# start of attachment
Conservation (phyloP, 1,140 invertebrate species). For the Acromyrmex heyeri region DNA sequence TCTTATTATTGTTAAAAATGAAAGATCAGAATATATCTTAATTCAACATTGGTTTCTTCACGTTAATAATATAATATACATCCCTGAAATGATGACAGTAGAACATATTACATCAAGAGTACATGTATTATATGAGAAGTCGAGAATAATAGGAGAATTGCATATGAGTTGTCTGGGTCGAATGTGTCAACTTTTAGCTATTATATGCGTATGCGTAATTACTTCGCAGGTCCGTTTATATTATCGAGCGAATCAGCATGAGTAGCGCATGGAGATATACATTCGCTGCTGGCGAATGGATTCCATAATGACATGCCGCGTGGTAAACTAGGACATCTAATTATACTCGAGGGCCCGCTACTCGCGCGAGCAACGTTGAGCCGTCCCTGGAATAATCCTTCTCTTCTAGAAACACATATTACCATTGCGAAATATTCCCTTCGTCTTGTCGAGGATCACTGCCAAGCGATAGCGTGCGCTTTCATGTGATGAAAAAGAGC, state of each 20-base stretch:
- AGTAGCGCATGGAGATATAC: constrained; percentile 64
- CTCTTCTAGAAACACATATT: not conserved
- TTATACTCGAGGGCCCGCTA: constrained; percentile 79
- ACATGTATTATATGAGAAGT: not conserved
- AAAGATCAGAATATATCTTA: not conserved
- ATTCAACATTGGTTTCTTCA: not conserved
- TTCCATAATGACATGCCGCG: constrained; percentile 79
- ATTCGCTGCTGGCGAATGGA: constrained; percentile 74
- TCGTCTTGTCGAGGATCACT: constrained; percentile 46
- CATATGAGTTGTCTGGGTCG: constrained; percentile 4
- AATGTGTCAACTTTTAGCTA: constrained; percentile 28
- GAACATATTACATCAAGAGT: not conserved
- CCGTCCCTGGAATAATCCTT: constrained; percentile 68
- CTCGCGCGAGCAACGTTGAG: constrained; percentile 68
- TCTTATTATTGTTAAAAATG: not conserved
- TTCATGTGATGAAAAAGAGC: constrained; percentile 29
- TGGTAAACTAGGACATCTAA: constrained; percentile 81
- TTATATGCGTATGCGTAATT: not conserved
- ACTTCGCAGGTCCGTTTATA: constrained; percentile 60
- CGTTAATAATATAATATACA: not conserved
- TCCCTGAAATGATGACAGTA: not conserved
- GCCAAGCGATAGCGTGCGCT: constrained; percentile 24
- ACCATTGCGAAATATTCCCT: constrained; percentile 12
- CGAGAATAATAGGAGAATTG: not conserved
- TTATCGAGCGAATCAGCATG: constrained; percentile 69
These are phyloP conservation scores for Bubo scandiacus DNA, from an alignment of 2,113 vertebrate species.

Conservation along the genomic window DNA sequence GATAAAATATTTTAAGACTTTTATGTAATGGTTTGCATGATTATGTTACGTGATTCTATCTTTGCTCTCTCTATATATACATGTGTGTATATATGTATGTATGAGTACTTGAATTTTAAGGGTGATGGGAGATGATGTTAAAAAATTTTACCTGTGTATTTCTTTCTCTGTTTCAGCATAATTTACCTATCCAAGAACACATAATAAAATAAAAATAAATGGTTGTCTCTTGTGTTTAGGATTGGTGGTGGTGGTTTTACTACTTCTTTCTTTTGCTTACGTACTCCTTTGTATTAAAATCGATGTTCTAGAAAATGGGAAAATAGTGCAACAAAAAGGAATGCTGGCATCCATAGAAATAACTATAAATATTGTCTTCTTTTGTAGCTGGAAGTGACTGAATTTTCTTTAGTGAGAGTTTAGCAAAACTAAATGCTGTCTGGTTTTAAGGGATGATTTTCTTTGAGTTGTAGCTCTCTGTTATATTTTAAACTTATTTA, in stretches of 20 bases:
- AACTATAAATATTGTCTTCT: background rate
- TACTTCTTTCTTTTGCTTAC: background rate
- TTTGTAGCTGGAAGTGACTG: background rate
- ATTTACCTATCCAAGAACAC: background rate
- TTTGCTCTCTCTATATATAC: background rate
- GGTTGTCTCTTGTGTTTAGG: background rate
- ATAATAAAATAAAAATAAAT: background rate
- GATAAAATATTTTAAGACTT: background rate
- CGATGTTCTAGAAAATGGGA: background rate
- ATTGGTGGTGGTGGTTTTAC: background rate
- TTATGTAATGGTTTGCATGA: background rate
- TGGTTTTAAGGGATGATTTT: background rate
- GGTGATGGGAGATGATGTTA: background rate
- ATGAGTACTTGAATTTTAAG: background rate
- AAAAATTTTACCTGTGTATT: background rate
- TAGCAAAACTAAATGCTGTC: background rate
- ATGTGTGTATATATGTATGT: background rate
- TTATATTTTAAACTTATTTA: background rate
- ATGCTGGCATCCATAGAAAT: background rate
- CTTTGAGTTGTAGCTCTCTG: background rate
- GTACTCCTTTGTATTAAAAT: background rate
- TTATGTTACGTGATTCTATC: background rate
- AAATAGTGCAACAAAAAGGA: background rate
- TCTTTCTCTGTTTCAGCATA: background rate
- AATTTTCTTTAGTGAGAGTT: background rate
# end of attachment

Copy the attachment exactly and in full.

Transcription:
Conservation (phyloP, 1,140 invertebrate species). For the Acromyrmex heyeri region DNA sequence TCTTATTATTGTTAAAAATGAAAGATCAGAATATATCTTAATTCAACATTGGTTTCTTCACGTTAATAATATAATATACATCCCTGAAATGATGACAGTAGAACATATTACATCAAGAGTACATGTATTATATGAGAAGTCGAGAATAATAGGAGAATTGCATATGAGTTGTCTGGGTCGAATGTGTCAACTTTTAGCTATTATATGCGTATGCGTAATTACTTCGCAGGTCCGTTTATATTATCGAGCGAATCAGCATGAGTAGCGCATGGAGATATACATTCGCTGCTGGCGAATGGATTCCATAATGACATGCCGCGTGGTAAACTAGGACATCTAATTATACTCGAGGGCCCGCTACTCGCGCGAGCAACGTTGAGCCGTCCCTGGAATAATCCTTCTCTTCTAGAAACACATATTACCATTGCGAAATATTCCCTTCGTCTTGTCGAGGATCACTGCCAAGCGATAGCGTGCGCTTTCATGTGATGAAAAAGAGC, state of each 20-base stretch:
- AGTAGCGCATGGAGATATAC: constrained; percentile 64
- CTCTTCTAGAAACACATATT: not conserved
- TTATACTCGAGGGCCCGCTA: constrained; percentile 79
- ACATGTATTATATGAGAAGT: not conserved
- AAAGATCAGAATATATCTTA: not conserved
- ATTCAACATTGGTTTCTTCA: not conserved
- TTCCATAATGACATGCCGCG: constrained; percentile 79
- ATTCGCTGCTGGCGAATGGA: constrained; percentile 74
- TCGTCTTGTCGAGGATCACT: constrained; percentile 46
- CATATGAGTTGTCTGGGTCG: constrained; percentile 4
- AATGTGTCAACTTTTAGCTA: constrained; percentile 28
- GAACATATTACATCAAGAGT: not conserved
- CCGTCCCTGGAATAATCCTT: constrained; percentile 68
- CTCGCGCGAGCAACGTTGAG: constrained; percentile 68
- TCTTATTATTGTTAAAAATG: not conserved
- TTCATGTGATGAAAAAGAGC: constrained; percentile 29
- TGGTAAACTAGGACATCTAA: constrained; percentile 81
- TTATATGCGTATGCGTAATT: not conserved
- ACTTCGCAGGTCCGTTTATA: constrained; percentile 60
- CGTTAATAATATAATATACA: not conserved
- TCCCTGAAATGATGACAGTA: not conserved
- GCCAAGCGATAGCGTGCGCT: constrained; percentile 24
- ACCATTGCGAAATATTCCCT: constrained; percentile 12
- CGAGAATAATAGGAGAATTG: not conserved
- TTATCGAGCGAATCAGCATG: constrained; percentile 69
These are phyloP conservation scores for Bubo scandiacus DNA, from an alignment of 2,113 vertebrate species.

Conservation along the genomic window DNA sequence GATAAAATATTTTAAGACTTTTATGTAATGGTTTGCATGATTATGTTACGTGATTCTATCTTTGCTCTCTCTATATATACATGTGTGTATATATGTATGTATGAGTACTTGAATTTTAAGGGTGATGGGAGATGATGTTAAAAAATTTTACCTGTGTATTTCTTTCTCTGTTTCAGCATAATTTACCTATCCAAGAACACATAATAAAATAAAAATAAATGGTTGTCTCTTGTGTTTAGGATTGGTGGTGGTGGTTTTACTACTTCTTTCTTTTGCTTACGTACTCCTTTGTATTAAAATCGATGTTCTAGAAAATGGGAAAATAGTGCAACAAAAAGGAATGCTGGCATCCATAGAAATAACTATAAATATTGTCTTCTTTTGTAGCTGGAAGTGACTGAATTTTCTTTAGTGAGAGTTTAGCAAAACTAAATGCTGTCTGGTTTTAAGGGATGATTTTCTTTGAGTTGTAGCTCTCTGTTATATTTTAAACTTATTTA, in stretches of 20 bases:
- AACTATAAATATTGTCTTCT: background rate
- TACTTCTTTCTTTTGCTTAC: background rate
- TTTGTAGCTGGAAGTGACTG: background rate
- ATTTACCTATCCAAGAACAC: background rate
- TTTGCTCTCTCTATATATAC: background rate
- GGTTGTCTCTTGTGTTTAGG: background rate
- ATAATAAAATAAAAATAAAT: background rate
- GATAAAATATTTTAAGACTT: background rate
- CGATGTTCTAGAAAATGGGA: background rate
- ATTGGTGGTGGTGGTTTTAC: background rate
- TTATGTAATGGTTTGCATGA: background rate
- TGGTTTTAAGGGATGATTTT: background rate
- GGTGATGGGAGATGATGTTA: background rate
- ATGAGTACTTGAATTTTAAG: background rate
- AAAAATTTTACCTGTGTATT: background rate
- TAGCAAAACTAAATGCTGTC: background rate
- ATGTGTGTATATATGTATGT: background rate
- TTATATTTTAAACTTATTTA: background rate
- ATGCTGGCATCCATAGAAAT: background rate
- CTTTGAGTTGTAGCTCTCTG: background rate
- GTACTCCTTTGTATTAAAAT: background rate
- TTATGTTACGTGATTCTATC: background rate
- AAATAGTGCAACAAAAAGGA: background rate
- TCTTTCTCTGTTTCAGCATA: background rate
- AATTTTCTTTAGTGAGAGTT: background rate